Plot: Every day, A wakes up in a different body. It’s always the body of somebody as old as them, but it’s never the same body twice. Ever since they can remember, this has been their existence, and A is pretty much resigned to it by now, never telling anybody about it in the 17 years they have existed this way. That is, until they wake up in Justin’s (Justice Smith) body and meet Justin’s girlfriend Rhiannon (Angourie Rice). The two spend a magical day together and A realizes that they might just have found a life they are not willing to let go all that easily.
Every Day was nice and it did manage to get rid of some of the things that I criticized about the novel, but it still wasn’t as radical as I would have liked it to be – or as the story or the main character would have demanded it to be.
Peter (Tom Holland) is excited about the new superpowers he has gained and wants to become a proper superhero, like Iron Man/Tony Stark (Robert Downey Jr.) who recruited him not too long ago. But now Tony is keeping him at arm’s length and Peter is supposed to keep a low profile and go to high school, when he just wants to be properly heroic Spider-Man. When a new villain makes an appearance, Peter can’t keep still, though. Something needs to be done. And if nobody else does it, he will.
Spider-Man: Homecoming is entertaining and fun and has its fair share of problems. I enjoyed it, but not without reservations.
John McBurney (Colin Farrell) is an injured Union soldier on the run in the South during the US Civil War. He stumbles upon a girl’s school, led by Miss Martha (Nicole Kidman) and finds pity in the women who don’t turn him in to the Confederate soldiers – at least not until he’s healed and stands a chance to survive. But they keep him under lock and key while they tend to him. The teacher Edwina (Kirsten Dunst) and the girls – above all Carol (Elle Fanning) – are intrigued and excited by the soldier and soon vie for his affections. Not even Miss Martha finds herself unmoved as McBurney tries to turn the situation to his advantage.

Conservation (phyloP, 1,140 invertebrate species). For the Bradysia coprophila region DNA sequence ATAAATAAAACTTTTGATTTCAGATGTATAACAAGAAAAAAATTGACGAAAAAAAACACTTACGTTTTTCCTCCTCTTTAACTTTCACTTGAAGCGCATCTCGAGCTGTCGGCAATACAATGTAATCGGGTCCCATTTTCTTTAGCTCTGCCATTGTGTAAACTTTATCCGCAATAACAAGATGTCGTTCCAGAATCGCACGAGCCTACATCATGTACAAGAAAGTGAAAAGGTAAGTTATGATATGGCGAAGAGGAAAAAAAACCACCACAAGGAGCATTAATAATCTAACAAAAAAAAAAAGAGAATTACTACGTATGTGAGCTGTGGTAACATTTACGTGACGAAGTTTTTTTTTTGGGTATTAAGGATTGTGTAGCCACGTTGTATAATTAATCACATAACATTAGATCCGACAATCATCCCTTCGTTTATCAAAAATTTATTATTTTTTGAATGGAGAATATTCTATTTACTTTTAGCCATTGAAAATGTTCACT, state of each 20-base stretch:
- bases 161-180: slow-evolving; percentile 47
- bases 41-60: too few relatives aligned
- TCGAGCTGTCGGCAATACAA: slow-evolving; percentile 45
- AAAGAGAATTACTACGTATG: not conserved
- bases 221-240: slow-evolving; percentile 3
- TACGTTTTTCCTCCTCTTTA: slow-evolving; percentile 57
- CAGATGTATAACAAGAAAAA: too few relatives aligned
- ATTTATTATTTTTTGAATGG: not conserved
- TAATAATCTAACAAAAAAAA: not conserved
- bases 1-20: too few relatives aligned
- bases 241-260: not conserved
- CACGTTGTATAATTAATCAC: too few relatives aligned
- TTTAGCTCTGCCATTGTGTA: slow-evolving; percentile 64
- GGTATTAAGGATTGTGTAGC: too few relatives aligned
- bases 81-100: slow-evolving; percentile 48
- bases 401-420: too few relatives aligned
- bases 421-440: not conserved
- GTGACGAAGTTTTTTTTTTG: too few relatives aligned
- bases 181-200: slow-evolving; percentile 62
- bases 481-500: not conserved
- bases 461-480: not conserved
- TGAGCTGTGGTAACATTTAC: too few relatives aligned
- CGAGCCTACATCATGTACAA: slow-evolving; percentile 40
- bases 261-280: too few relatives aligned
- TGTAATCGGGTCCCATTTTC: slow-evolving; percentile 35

The Beguiled is visually stunning, but other than that didn’t blow me away all that much. It’s not bad, but I still prefer the original film (although I didn’t love that one that much either).
Holland March (Ryan Gosling) was hired to look into the death of porn star Misty Mountains – or rather the possibility that she isn’t dead after all. His investigation leads him to Amelia (Margaret Qualley), but Amelia really doesn’t want to be investigated. So she hires Jackson Healey (Russell Crowe) to hammer that point home and get Holland to stay away. But then Amelia disappears and Jackson suspects foul play, so he decides to team up with Holland to figure out what happened.
The Nice Guys had a lot of potential and some very funny moments, but also quite a few things that did make me a little uncomfortable, especially its treatment of women. I did enjoy it, but I didn’t love it.
Earth is dying and its final hours have arrived. Huge parts of it are already dead. In Australia, everybody is waiting and trying to fill those last hours. James (Nathan Phillips) is supposed to be at a party with his girlfriend Vicky (Kathryn Beck), so he leaves Zoe (Jessica De Gouw) with whom he’s been having an affair, despite the fact that she reveals that she is pregnant. But on the way to the party, James sees Rose (Angourie Rice), a twelve-year-old girl, being dragged into a house by two men and he can’t just leave her there. But after he saves her he doesn’t really know what do with her.
These Final Hours uses an old question – what would you do when the world was about to end? – and tells a compelling story with it. It might not be something we’ve never seen before, but it’s effectively told.